Google also claimed in the email that the extension unnecessarily requires the clipboardWrite permission.

ClearURLs requires the clipboardWrite permission
Source: BleepingComputer

“But that’s not true, and I’ve had a description for each permission in the Chrome Web Store Developer Dashboard for well over a year now.”

Roebert had initially refuted Google’s claim stating that clipboardWrite had a legitimate need in the application for writing clean links via the context menu into the clipboard.

However, when asked for further clarification on the matter, Roebert shared some insights with BleepingComputer.

“As it turned out, this is actually not necessary anymore since a few versions, because I switched to another method of copying to the clipboard.”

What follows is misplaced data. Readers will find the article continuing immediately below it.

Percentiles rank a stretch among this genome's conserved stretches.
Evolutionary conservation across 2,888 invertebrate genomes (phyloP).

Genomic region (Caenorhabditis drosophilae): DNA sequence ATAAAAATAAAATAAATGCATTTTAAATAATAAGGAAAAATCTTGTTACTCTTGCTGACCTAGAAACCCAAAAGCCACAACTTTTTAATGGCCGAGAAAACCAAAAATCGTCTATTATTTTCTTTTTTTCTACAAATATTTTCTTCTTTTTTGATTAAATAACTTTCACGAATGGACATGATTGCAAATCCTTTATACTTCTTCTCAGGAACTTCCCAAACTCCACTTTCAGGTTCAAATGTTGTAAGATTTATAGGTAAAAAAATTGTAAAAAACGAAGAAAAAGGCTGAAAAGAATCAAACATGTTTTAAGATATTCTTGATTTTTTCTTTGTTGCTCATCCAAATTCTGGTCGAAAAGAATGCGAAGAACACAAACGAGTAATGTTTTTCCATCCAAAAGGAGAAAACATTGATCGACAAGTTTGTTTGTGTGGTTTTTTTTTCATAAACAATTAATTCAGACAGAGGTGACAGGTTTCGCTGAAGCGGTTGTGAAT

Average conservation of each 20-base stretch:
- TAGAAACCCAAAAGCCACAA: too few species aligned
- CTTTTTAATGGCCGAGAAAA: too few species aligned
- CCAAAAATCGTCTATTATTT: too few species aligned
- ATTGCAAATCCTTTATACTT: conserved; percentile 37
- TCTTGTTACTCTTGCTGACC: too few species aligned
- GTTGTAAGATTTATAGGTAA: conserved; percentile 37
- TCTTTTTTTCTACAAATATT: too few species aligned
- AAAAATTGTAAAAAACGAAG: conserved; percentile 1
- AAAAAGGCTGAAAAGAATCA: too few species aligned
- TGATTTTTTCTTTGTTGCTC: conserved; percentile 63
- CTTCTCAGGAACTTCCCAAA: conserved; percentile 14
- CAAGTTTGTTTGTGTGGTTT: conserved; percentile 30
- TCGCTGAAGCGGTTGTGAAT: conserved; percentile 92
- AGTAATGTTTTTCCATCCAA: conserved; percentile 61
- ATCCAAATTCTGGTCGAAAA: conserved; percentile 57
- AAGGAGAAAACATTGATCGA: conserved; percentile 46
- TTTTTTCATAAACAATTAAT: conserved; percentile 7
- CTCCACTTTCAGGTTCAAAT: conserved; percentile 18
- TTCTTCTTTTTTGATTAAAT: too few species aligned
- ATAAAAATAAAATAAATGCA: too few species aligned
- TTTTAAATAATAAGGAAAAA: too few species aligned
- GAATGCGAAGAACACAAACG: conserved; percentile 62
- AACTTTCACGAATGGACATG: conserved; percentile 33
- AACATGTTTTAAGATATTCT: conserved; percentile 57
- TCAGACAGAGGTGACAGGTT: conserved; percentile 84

“So the permission was still a relic from an earlier version of ClearURLs,” Roebert told BleepingComputer in an email interview.

But, the developer also expressed that some suggestions made by Google in their email response were contradictory.

“The description of ClearURLs is said to be misleading because it is too detailed and describes irrelevant things.”

“What exactly is irrelevant about the description was not communicated to me by Google. So it is hard for me to fix this.”

Interestingly, this suggestion by Google contradicts their another suggestion in the same email to the developer, which reads the description of the functions lacks detail.